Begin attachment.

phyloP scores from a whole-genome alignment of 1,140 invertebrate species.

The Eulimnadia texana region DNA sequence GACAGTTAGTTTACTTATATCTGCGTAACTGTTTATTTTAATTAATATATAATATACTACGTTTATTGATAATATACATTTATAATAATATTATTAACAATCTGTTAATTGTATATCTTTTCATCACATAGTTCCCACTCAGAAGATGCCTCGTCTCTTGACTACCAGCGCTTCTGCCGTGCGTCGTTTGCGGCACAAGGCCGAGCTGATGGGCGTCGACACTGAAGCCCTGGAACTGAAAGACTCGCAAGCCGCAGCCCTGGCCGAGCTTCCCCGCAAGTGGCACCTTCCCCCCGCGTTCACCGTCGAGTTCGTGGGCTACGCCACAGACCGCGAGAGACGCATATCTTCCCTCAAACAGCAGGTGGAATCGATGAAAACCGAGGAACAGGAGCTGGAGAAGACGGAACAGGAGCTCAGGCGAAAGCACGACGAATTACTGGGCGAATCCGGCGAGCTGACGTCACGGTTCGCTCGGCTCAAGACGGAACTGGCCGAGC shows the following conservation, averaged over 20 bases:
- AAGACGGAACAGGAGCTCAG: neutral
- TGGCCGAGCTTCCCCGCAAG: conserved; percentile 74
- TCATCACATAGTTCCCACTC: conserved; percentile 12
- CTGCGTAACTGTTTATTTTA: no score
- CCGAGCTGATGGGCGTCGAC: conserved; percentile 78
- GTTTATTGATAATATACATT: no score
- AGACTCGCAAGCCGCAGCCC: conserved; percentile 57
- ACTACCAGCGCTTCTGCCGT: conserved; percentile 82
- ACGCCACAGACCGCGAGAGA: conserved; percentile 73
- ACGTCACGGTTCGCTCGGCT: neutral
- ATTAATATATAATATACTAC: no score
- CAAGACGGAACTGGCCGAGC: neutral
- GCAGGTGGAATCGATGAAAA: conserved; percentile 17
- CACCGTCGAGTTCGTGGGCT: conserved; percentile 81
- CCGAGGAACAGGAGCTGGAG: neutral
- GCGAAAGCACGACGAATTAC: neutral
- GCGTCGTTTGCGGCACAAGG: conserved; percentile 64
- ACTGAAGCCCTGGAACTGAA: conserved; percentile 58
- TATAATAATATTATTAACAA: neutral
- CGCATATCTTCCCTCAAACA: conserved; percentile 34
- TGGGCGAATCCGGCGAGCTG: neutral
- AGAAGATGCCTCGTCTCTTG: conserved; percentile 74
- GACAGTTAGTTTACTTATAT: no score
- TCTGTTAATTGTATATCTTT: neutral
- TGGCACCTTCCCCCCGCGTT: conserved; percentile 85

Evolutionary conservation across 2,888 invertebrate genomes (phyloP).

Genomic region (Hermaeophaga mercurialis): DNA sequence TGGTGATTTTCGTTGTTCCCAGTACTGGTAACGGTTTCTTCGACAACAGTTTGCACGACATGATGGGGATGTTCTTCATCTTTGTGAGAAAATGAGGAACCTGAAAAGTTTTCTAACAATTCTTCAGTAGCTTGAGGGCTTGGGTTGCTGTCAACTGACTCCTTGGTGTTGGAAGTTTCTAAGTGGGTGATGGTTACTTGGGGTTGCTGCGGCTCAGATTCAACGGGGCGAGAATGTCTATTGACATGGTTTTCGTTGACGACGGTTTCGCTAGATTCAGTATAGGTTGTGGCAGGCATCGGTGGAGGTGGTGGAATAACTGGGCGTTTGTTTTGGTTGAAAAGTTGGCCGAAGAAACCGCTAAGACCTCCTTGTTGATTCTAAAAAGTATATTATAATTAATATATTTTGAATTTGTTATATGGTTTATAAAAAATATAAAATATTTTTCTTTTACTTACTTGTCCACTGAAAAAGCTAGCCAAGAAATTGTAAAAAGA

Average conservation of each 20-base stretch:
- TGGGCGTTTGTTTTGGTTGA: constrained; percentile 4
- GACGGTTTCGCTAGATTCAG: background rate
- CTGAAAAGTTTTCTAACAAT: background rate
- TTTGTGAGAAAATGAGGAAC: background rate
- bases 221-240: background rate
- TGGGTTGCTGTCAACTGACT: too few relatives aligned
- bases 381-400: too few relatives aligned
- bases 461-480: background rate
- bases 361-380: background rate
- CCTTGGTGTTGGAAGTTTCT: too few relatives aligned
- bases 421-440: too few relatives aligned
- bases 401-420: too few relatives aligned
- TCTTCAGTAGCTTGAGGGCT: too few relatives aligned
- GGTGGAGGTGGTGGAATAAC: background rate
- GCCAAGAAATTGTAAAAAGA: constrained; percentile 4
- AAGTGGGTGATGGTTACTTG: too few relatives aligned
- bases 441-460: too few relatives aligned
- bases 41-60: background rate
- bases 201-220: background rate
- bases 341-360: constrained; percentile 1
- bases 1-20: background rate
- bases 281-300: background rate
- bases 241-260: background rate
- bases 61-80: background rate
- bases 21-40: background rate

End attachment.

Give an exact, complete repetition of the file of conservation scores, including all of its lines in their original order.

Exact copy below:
phyloP scores from a whole-genome alignment of 1,140 invertebrate species.

The Eulimnadia texana region DNA sequence GACAGTTAGTTTACTTATATCTGCGTAACTGTTTATTTTAATTAATATATAATATACTACGTTTATTGATAATATACATTTATAATAATATTATTAACAATCTGTTAATTGTATATCTTTTCATCACATAGTTCCCACTCAGAAGATGCCTCGTCTCTTGACTACCAGCGCTTCTGCCGTGCGTCGTTTGCGGCACAAGGCCGAGCTGATGGGCGTCGACACTGAAGCCCTGGAACTGAAAGACTCGCAAGCCGCAGCCCTGGCCGAGCTTCCCCGCAAGTGGCACCTTCCCCCCGCGTTCACCGTCGAGTTCGTGGGCTACGCCACAGACCGCGAGAGACGCATATCTTCCCTCAAACAGCAGGTGGAATCGATGAAAACCGAGGAACAGGAGCTGGAGAAGACGGAACAGGAGCTCAGGCGAAAGCACGACGAATTACTGGGCGAATCCGGCGAGCTGACGTCACGGTTCGCTCGGCTCAAGACGGAACTGGCCGAGC shows the following conservation, averaged over 20 bases:
- AAGACGGAACAGGAGCTCAG: neutral
- TGGCCGAGCTTCCCCGCAAG: conserved; percentile 74
- TCATCACATAGTTCCCACTC: conserved; percentile 12
- CTGCGTAACTGTTTATTTTA: no score
- CCGAGCTGATGGGCGTCGAC: conserved; percentile 78
- GTTTATTGATAATATACATT: no score
- AGACTCGCAAGCCGCAGCCC: conserved; percentile 57
- ACTACCAGCGCTTCTGCCGT: conserved; percentile 82
- ACGCCACAGACCGCGAGAGA: conserved; percentile 73
- ACGTCACGGTTCGCTCGGCT: neutral
- ATTAATATATAATATACTAC: no score
- CAAGACGGAACTGGCCGAGC: neutral
- GCAGGTGGAATCGATGAAAA: conserved; percentile 17
- CACCGTCGAGTTCGTGGGCT: conserved; percentile 81
- CCGAGGAACAGGAGCTGGAG: neutral
- GCGAAAGCACGACGAATTAC: neutral
- GCGTCGTTTGCGGCACAAGG: conserved; percentile 64
- ACTGAAGCCCTGGAACTGAA: conserved; percentile 58
- TATAATAATATTATTAACAA: neutral
- CGCATATCTTCCCTCAAACA: conserved; percentile 34
- TGGGCGAATCCGGCGAGCTG: neutral
- AGAAGATGCCTCGTCTCTTG: conserved; percentile 74
- GACAGTTAGTTTACTTATAT: no score
- TCTGTTAATTGTATATCTTT: neutral
- TGGCACCTTCCCCCCGCGTT: conserved; percentile 85

Evolutionary conservation across 2,888 invertebrate genomes (phyloP).

Genomic region (Hermaeophaga mercurialis): DNA sequence TGGTGATTTTCGTTGTTCCCAGTACTGGTAACGGTTTCTTCGACAACAGTTTGCACGACATGATGGGGATGTTCTTCATCTTTGTGAGAAAATGAGGAACCTGAAAAGTTTTCTAACAATTCTTCAGTAGCTTGAGGGCTTGGGTTGCTGTCAACTGACTCCTTGGTGTTGGAAGTTTCTAAGTGGGTGATGGTTACTTGGGGTTGCTGCGGCTCAGATTCAACGGGGCGAGAATGTCTATTGACATGGTTTTCGTTGACGACGGTTTCGCTAGATTCAGTATAGGTTGTGGCAGGCATCGGTGGAGGTGGTGGAATAACTGGGCGTTTGTTTTGGTTGAAAAGTTGGCCGAAGAAACCGCTAAGACCTCCTTGTTGATTCTAAAAAGTATATTATAATTAATATATTTTGAATTTGTTATATGGTTTATAAAAAATATAAAATATTTTTCTTTTACTTACTTGTCCACTGAAAAAGCTAGCCAAGAAATTGTAAAAAGA

Average conservation of each 20-base stretch:
- TGGGCGTTTGTTTTGGTTGA: constrained; percentile 4
- GACGGTTTCGCTAGATTCAG: background rate
- CTGAAAAGTTTTCTAACAAT: background rate
- TTTGTGAGAAAATGAGGAAC: background rate
- bases 221-240: background rate
- TGGGTTGCTGTCAACTGACT: too few relatives aligned
- bases 381-400: too few relatives aligned
- bases 461-480: background rate
- bases 361-380: background rate
- CCTTGGTGTTGGAAGTTTCT: too few relatives aligned
- bases 421-440: too few relatives aligned
- bases 401-420: too few relatives aligned
- TCTTCAGTAGCTTGAGGGCT: too few relatives aligned
- GGTGGAGGTGGTGGAATAAC: background rate
- GCCAAGAAATTGTAAAAAGA: constrained; percentile 4
- AAGTGGGTGATGGTTACTTG: too few relatives aligned
- bases 441-460: too few relatives aligned
- bases 41-60: background rate
- bases 201-220: background rate
- bases 341-360: constrained; percentile 1
- bases 1-20: background rate
- bases 281-300: background rate
- bases 241-260: background rate
- bases 61-80: background rate
- bases 21-40: background rate